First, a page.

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On this Day in History

  • February 25 1986 - The People Power Revolution Forces President Ferdinand Marcos to Flee the Philippines

    Throughout history, the removal of a crushing dictatorship has relied upon ruthless rebels and extensive bloodshed. Not so in the Philippines, where the People Power Revolution forced President Ferdinand Marcos to run for his life on February 25, 1986 by simply… Read More →

  • February 25 1841 - French painter and sculptor Pierre-Auguste Renoir is born

    Pierre-Auguste Renoir, one of the pioneering Impressionist painters, was born on February 25, 1841, in Limoges of the Haute-Vienne region in France. Renoir’s parents were poor but very artistic in their work – his father was a tailor and his mother a seamstress. He was the last of their four surviving children. Soon after his birth, the family… Read More →

  • February 25, 1964 - Cassius Clay defeats Sonny Liston

    On February 25, 1964, Cassius Clay was crowned the heavyweight champion of the world. Twenty two year old Clay defeated Sonny Liston, who was the reigning heavyweight champion of the world at the time, in what is considered as one of the biggest upsets in the history of boxing. Liston, who was a feared boxer, had twice defeated former champion Floyd Patterson and was a favorite to win the match. However, after six rounds were complete and the bell rang for the seventh round, Sonny Liston failed to respond and Cassius Clay was declared the winner in front of a crowd of 8,300 spectators at the Convention Hall arena in Miami Beach. Later Cassius Clay, one of the greatest sports figures of the 20th century, changed his name to Muhammad Ali. 

  • February 24 1917 - The Zimmermann Telegram is Passed to the United States by British Authorities

    Eight days after British intelligence officers decoded a transmission between German diplomats, President of the United States Woodrow Wilson received the text of a transatlantic cable on February 24, 1917. Detailing plans to return the US Southwest to… Read More →

  • February 24 1920 - Hitler launches the twenty-five point program of the Nazi Party in Munich, Germany

    On February 24, 1920, Hitler put forward the twenty-five point program - the key agenda of the Nazi Party in Munich, Germany. In 1919, with the end of World War I, Germany suffered much more than the injured pride. The bitter pill of defeat was reiterated by the harsh terms of the Treaty of… Read More →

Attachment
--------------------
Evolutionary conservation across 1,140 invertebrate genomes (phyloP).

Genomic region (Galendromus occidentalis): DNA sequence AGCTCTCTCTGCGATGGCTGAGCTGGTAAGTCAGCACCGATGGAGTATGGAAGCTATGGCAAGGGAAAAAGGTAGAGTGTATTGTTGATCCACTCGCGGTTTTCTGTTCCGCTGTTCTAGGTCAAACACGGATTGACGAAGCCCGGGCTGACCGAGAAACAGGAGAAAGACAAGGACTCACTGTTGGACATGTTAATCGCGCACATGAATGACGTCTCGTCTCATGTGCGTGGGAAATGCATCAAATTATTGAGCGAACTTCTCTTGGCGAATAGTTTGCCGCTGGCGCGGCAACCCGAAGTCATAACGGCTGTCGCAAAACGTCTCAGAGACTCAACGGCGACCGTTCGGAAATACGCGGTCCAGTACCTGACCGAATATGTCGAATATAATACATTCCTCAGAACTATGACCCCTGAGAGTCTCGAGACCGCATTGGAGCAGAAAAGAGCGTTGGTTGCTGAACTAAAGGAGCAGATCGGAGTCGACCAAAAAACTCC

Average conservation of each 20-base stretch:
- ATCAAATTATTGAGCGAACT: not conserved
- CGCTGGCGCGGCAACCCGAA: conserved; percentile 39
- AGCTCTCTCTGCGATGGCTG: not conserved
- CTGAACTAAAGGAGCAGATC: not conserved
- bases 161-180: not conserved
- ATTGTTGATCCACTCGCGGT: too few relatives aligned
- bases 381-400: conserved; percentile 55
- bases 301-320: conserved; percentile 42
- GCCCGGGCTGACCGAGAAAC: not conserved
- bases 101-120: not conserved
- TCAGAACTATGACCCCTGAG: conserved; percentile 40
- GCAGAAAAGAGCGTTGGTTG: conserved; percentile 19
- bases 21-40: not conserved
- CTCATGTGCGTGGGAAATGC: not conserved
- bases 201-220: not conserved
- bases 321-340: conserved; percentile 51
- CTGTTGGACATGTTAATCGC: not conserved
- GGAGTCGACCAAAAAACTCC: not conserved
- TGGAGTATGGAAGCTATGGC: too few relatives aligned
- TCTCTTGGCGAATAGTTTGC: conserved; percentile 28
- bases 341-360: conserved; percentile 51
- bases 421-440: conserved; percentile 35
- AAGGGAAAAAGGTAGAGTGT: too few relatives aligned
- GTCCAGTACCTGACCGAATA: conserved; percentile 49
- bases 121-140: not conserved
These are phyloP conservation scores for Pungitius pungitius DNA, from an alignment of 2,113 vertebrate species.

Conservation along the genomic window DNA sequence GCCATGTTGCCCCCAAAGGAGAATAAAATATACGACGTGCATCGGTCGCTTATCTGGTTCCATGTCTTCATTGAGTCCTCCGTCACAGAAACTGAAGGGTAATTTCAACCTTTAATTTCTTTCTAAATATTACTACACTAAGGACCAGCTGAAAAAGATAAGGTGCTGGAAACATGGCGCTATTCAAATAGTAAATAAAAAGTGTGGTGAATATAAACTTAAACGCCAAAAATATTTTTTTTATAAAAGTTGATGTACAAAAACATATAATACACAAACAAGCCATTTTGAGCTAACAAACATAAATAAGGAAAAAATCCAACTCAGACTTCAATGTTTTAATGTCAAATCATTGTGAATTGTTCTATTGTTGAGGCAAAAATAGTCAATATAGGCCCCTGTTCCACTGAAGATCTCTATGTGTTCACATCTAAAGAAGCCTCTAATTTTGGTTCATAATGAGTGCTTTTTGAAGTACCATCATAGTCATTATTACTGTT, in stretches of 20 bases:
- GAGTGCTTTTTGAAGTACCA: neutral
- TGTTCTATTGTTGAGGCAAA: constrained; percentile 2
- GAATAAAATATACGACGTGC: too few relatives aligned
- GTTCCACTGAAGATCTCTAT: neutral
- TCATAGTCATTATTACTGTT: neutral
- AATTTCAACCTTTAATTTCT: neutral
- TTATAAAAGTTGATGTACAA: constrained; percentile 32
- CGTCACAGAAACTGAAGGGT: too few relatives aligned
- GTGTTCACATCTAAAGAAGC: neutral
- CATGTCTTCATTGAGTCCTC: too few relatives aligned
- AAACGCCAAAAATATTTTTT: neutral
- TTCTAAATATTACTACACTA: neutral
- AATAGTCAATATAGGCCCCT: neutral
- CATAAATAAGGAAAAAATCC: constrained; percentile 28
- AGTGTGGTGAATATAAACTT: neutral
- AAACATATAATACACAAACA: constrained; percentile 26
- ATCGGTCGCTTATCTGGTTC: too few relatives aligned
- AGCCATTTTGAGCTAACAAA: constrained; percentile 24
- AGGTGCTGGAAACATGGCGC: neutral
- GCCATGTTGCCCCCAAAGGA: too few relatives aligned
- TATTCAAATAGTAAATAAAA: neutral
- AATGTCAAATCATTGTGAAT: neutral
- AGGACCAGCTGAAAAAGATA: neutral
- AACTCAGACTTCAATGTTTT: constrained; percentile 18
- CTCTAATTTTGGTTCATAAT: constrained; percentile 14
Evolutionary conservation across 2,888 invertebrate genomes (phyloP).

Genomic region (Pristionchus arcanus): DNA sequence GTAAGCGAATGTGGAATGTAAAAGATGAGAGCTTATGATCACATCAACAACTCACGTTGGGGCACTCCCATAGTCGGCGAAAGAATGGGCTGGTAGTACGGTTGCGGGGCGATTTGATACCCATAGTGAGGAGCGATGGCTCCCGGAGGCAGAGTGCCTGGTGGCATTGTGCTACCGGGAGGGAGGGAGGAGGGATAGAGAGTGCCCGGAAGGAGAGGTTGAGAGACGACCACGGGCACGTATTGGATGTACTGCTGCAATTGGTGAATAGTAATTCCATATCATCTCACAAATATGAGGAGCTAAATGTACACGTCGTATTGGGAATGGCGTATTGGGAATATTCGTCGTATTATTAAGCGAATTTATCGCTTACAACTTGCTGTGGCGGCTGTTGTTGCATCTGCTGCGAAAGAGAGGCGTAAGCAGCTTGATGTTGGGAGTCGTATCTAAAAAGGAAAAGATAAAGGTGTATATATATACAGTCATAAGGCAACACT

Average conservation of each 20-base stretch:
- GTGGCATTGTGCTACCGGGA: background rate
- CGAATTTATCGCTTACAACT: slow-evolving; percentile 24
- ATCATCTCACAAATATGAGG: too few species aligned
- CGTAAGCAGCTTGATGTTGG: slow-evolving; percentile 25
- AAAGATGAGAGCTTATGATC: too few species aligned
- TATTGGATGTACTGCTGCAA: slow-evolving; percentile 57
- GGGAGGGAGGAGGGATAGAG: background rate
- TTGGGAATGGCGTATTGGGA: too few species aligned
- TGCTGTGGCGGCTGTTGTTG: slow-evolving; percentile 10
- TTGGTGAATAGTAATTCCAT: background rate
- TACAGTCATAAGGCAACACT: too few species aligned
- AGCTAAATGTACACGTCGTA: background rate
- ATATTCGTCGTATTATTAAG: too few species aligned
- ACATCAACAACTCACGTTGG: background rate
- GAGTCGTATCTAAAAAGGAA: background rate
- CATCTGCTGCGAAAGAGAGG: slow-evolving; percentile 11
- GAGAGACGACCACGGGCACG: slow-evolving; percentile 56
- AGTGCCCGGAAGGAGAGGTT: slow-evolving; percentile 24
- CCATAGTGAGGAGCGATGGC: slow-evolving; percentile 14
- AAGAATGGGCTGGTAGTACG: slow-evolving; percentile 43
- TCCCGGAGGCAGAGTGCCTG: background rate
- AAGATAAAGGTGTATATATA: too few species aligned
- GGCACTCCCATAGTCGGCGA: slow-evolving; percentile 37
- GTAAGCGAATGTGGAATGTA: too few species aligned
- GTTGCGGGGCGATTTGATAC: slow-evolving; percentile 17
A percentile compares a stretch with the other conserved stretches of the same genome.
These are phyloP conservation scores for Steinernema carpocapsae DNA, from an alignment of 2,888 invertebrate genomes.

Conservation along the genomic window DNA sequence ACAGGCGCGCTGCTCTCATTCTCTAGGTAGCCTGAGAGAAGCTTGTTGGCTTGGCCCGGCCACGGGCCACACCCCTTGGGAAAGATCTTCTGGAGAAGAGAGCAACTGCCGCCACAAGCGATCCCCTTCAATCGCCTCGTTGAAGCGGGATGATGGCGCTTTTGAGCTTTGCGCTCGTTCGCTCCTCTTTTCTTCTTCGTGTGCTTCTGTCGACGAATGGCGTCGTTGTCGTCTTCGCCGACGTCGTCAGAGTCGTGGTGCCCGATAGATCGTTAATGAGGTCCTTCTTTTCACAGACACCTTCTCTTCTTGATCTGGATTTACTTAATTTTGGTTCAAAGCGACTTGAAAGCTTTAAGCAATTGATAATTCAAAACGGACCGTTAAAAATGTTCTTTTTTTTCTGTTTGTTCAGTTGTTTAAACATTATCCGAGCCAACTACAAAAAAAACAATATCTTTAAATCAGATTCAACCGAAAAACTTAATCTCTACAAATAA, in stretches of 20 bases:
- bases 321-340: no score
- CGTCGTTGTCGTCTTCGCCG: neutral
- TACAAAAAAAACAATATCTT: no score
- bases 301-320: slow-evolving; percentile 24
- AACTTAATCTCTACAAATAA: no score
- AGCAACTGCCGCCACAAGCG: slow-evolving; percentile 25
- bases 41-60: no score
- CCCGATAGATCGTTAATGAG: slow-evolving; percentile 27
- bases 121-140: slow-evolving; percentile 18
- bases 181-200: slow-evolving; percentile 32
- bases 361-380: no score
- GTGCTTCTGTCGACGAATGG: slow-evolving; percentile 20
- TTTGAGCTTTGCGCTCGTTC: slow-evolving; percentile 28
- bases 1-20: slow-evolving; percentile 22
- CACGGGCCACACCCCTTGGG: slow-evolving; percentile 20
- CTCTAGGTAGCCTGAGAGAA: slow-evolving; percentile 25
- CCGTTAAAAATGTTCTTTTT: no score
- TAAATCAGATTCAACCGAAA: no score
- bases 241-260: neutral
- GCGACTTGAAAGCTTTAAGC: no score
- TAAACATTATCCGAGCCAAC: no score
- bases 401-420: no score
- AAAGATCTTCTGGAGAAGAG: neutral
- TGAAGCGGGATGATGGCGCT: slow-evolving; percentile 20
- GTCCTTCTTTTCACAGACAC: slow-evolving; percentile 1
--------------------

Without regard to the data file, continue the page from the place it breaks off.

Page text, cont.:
• February 23 532 - Byzantine Emperor Justinian I Orders Construction of Hagia Sophia

    Some 170 years after the first construction of a church on the Bosporus River, the Byzantine Emperor Justinian I ordered the construction of a third building on the site. Just six weeks after the Nika Revolt left the… Read More →

  • February 23 1954 - Dr. Jonas Salk's polio vaccine is administered for the first time

    On February 23, 1954, Dr. Jonas Salk’s polio vaccine was administered to the children from the Arsenal Elementary School in Pittsburgh, USA, kicking off a trial run of mass inoculations across the nation. By March that year newspapers reported the first major success in polio vaccination reported in history. For many centuries Poliomyelitis or Polio had… Read More →

  • February 22 1909 - The Great White Fleet Returns from a Journey Around the World

    In the early years of the 20th century, Teddy Roosevelt, the President of the United States and former Assistant Secretary of the Navy, sought to raise the military profile of his nation. Near the… Read More →

  • February 22 1371 - Robert II becomes King of Scotland and establishes the Stuart dynasty

    On February, 22, 1371, Robert II became King of Scotland and the first Stuart king. Robert II was born in 1316 to the 6th High Steward of Scotland, Walter Stewart, and to Marjorie Bruce. Marjorie was the daughter of Robert the Bruce (Robert I), the King of Scotland, who had secured Scottish independence from England and his first… Read More →

  • February 22, 1997 – Birth of Dolly the sheep announced

    On February 22, 1997, scientists in Scotland announced the birth of Dolly the sheep, the world’s first successfully cloned mammal. Dolly was actually born on July 5, 1996, but her birth was revealed in February 1997 and raised controversy. However, its supporters heralded Dolly’s birth as one of the most significant scientific breakthroughs. Dolly was created at the Roslin Institute in Edinburgh from an adult cell and was named after singer and actress Dolly Parton. Dolly, who was mated to another sheep David, gave birth to four lambs. By January 2002, Dolly began to have complication such as arthritis in her hind legs and on February 14, 2003, at the age of six, was put down as she was suffering from progressive lung disease.

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